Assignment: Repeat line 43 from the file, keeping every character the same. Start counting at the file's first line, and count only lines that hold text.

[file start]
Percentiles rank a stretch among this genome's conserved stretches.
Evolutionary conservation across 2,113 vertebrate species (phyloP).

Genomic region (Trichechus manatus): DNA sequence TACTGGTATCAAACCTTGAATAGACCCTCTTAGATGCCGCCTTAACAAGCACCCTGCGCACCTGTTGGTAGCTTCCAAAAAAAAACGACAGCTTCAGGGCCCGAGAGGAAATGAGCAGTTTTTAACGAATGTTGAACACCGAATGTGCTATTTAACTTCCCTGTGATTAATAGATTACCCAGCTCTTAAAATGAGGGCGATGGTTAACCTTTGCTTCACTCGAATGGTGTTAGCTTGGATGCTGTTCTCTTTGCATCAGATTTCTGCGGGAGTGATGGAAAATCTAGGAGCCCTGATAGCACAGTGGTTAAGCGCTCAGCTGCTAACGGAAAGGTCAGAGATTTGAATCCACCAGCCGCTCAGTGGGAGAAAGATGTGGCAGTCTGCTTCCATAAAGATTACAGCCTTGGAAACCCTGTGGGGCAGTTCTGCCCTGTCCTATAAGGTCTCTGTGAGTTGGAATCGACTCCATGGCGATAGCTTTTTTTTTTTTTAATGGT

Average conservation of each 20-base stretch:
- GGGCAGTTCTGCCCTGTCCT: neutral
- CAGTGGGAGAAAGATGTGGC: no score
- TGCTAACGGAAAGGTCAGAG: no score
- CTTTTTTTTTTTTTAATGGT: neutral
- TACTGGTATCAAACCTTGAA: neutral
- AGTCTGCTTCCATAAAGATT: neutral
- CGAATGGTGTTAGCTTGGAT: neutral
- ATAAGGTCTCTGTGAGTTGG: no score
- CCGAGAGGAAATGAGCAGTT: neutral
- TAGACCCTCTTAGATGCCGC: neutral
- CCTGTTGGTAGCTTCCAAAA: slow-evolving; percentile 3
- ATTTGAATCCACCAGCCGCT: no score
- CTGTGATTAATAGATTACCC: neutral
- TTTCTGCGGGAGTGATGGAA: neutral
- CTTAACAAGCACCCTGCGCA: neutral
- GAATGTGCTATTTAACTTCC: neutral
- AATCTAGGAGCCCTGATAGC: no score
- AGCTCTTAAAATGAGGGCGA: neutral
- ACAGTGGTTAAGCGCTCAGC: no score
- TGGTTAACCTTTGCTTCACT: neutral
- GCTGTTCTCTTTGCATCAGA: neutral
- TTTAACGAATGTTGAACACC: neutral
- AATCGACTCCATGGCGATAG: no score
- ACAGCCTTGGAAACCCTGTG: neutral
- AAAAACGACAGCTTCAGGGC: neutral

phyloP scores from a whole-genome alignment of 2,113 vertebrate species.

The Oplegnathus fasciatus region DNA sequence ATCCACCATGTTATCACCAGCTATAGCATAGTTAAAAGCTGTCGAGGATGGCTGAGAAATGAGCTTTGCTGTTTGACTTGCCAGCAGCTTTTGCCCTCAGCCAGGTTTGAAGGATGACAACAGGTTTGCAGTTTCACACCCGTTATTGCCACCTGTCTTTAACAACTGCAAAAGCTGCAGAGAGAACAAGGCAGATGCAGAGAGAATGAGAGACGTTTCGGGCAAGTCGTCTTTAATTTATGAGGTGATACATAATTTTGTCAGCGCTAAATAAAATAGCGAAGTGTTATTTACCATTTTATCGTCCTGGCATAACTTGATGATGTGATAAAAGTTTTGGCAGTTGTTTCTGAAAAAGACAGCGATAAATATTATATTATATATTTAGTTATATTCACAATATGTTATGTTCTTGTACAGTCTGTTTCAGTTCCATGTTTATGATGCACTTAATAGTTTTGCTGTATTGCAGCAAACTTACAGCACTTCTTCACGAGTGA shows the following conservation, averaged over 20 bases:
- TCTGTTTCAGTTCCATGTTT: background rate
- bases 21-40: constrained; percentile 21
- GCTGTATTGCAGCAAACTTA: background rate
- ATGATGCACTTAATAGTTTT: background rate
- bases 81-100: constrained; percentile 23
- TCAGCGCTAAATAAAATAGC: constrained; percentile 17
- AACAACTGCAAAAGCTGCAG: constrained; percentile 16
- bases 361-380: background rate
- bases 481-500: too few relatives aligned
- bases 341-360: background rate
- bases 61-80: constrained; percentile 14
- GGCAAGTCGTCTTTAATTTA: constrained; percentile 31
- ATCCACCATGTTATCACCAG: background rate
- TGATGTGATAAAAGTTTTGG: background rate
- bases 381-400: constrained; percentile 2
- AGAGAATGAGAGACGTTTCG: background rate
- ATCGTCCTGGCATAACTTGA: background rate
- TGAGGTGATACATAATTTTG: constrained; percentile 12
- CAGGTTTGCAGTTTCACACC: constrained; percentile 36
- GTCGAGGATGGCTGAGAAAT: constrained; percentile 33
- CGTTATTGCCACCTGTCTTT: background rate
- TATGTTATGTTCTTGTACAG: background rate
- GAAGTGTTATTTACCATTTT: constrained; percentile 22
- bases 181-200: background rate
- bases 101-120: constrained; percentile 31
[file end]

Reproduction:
- GGCAAGTCGTCTTTAATTTA: constrained; percentile 31